20 January 2005 Edition
Sponsored Feature: Debating the EU Constitution
Much of the politics of the January session of the EU Parliament was taken up with a debate on the proposed EU Constitution. MEPs from the Conservatives, Socialists and Greens argued that the constitution would mark a new point in the development of the Union, although their arguments were contradictory, some argued that it was just a tidying up exercise, while others said it was an enhancement of the federalist project.
What was clear, however, is that these MEPs were determined for the EU to become a partisan player in the forthcoming referenda over the coming months. The debate was surrounded by a series of pro-Constitution activities, organised and funded by the President of the European Parliament, in which alternative points of view were noticeably absent.
In response to this rather biased and partisan approach, Sinn Féin MEP Bairbre de Brún called for a real debate on the proposed EU Constitution. Speaking from Strasbourg, de Brún said: "The proposed EU Constitution is one of the most significant social, political, economic and constitutional issues facing Ireland and the other EU member states today. Sinn Féin wants to see a full and frank debate on the EU Constitution in each member state leading up their respective referenda. The European Parliament and Commission have a role to play in this process by providing information to citizens in Member States. Awareness raising of any kind makes a positive contribution to debate so long as the information provided is balanced and impartial.
Bairbre de Brún's comments were echoed by Dublin MEP Mary Lou McDonald, when she said that "the European Parliament and Commission must not interfere with the democratic process in each member state. Citizens must be entitled to assess the Constitution on an open and fair basis, listen to all sides of the argument, and decide for themselves. Calling for the wholehearted endorsement of the European Constitution and urging member states to achieve ratification by mid-2006 makes the European Parliament as an institution, a partisan player within each referendum. MEPs should not support any such call, and Sinn Féin will therefore vote against this report."
Following the debate, EU Green Party leader Daniel Cohen-Bendit launched a poorly informed attack on Sinn Féin, accusing us of lying to the Irish people about the content of the Constitution. In response, Mary Lou challenged him to come to Ireland and publicly debate the detail of the proposed Constitution, allowing the Irish people to make up their own mind on whose account is more honest.
Sinn Féin is currently discussing the detail of the European Constitution within the party and will formally take our decision at this year's Ard Fheis in early March. The party has already expressed serious concerns with the content of the proposed EU Constitution. Issues of democratic accountability, national sovereignty, neutrality and militarisation, the centralisation of powers within the EU, and the neo-liberal agenda are all key areas of concern. At this stage, it is clear that the EU Constitution is not a charter for an EU of Equals. Sinn Féin said over a year ago that unless significant changes were made along the lines that we recommended to the Irish Government we would be unable to support the proposed constitution, and would once again have to campaign on the NO side in the referenda north and south.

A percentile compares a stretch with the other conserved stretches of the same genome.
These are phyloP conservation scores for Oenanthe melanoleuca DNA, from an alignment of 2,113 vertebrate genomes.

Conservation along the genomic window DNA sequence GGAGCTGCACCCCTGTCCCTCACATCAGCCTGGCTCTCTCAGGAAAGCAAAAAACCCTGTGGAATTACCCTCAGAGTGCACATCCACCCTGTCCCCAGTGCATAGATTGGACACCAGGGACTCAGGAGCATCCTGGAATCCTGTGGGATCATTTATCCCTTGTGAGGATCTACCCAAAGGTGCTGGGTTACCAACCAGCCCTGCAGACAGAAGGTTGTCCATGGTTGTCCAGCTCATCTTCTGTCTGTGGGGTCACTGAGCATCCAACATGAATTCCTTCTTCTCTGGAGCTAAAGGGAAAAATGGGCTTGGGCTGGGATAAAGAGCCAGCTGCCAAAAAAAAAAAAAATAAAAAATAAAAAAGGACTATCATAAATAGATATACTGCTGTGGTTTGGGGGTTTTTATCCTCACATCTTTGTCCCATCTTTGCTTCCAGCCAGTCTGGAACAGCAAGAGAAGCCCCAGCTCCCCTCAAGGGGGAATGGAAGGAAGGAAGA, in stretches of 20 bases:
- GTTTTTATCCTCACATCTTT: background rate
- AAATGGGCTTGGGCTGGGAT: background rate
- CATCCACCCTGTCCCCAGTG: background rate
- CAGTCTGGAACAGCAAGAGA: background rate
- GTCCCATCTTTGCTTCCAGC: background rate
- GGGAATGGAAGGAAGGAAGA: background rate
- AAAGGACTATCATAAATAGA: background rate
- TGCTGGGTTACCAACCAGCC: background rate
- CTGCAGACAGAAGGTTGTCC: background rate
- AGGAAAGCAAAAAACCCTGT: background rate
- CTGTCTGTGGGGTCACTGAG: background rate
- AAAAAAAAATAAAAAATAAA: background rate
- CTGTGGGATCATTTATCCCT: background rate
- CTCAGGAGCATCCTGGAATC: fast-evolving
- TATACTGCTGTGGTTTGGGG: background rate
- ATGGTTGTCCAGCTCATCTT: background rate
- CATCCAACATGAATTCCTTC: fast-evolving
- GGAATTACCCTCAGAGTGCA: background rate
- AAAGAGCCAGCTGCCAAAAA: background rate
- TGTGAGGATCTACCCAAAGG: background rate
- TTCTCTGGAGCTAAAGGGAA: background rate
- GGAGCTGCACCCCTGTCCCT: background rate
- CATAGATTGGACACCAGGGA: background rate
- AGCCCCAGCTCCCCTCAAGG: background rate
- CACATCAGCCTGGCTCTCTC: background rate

A discussion document entitled Ireland and the EU Constitution will be launched by Sinn Féin in early February and a formal response to the Constitution will be presented to the Ard Fheis for discussion and agreement in March. There is some speculation that The 26-County Government could call a referendum on the issue either in Autumn 2005 or early 2006. Clearly having learned the lessons of Nice 1 and 2, the government and other pro-Constitution parties are not intending on making the same mistake twice, and are expected to mount a vigorous campaign. A referendum in the Six Counties, against the backdrop of strong Tory and Unionist opposition to the Constitution, will be a rather different but equally important affair.
MEP's Diary - Mary Lou McDonald
10-14 January 2005
The Monday of each plenary session of the European Parliament in Strasbourg is spent preparing for the coming week - deciding voting positions, attending meetings and dealing with constituency requests through the Dublin Sinn Féin office.
The first session of the year began at 5pm and I addressed the session on global climate change by stating that it was imperative that governments and big business show strong leadership and make difficult choices concerning our environment.
On Tuesday, both Sinn Féin MEPs voted against a report that called upon the European Parliament to endorse the EU Constitution. We made our decision on the basis that the European Parliament and Commission must not interfere with the democratic process in each member state. Citizens must be entitled to assess the Constitution on an open and fair basis, listen to all sides of the argument, and decide for themselves.
In the evening, both Bairbre de Brún and myself briefed the GUE/NGL group on the latest crisis in the peace process. The briefing provided an opportunity to explain in some detail the story behind the spin of recent days. The reality is that there are those within the British system hostile to the peace process and the Sinn Féin role in driving it forward. We made clear that Sinn Féin would not allow our electoral mandate to be set aside on the basis of unsubstantiated comments from Hugh Orde. Fellow MEPs expressed their concern at recent events and pledged their support for the peace process.
On Wednesday, the President of Luxembourg, Jean-Claude Juncker, set out the political programme of its European Presidency in the European Parliament. We called upon the Presidency to seize the opportunity to press for a progressive social justice agenda in the next six months, and to promote positive initiatives on socio-economic, political and human rights. It is worth noting that more than 68 million people continue to face poverty and social exclusion within the EU's own borders.
In the evening, I took part in a panel debate on the Vincent Browne show on the EU Constitution and called for a real debate on the issue. I reiterated Sinn Féin's view that we have serious concerns with the content of the proposed EU Constitution. Issues of democratic accountability, national sovereignty, neutrality and militarisation, the centralisation of powers within the EU, and the neo-liberal agenda are all key areas of concern.
On Thursday morning, both Sinn Féin MEPs called upon the European Union to provide greater political and financial aid for the countries affected by December's Tsunami in Southeast Asia. We supported a resolution calling on the European Commission and the Member States to take all the necessary measures to write off the developing countries' bilateral and multilateral external debts rapidly.
Friday marked the end of a long week at the European Parliament, yet just the beginning of a yearlong celebration of events to mark the 100th anniversary of the establishment of Sinn Féin. The Céad Bliain event took place in the Mansion House, Dublin.
Strasbourg In Brief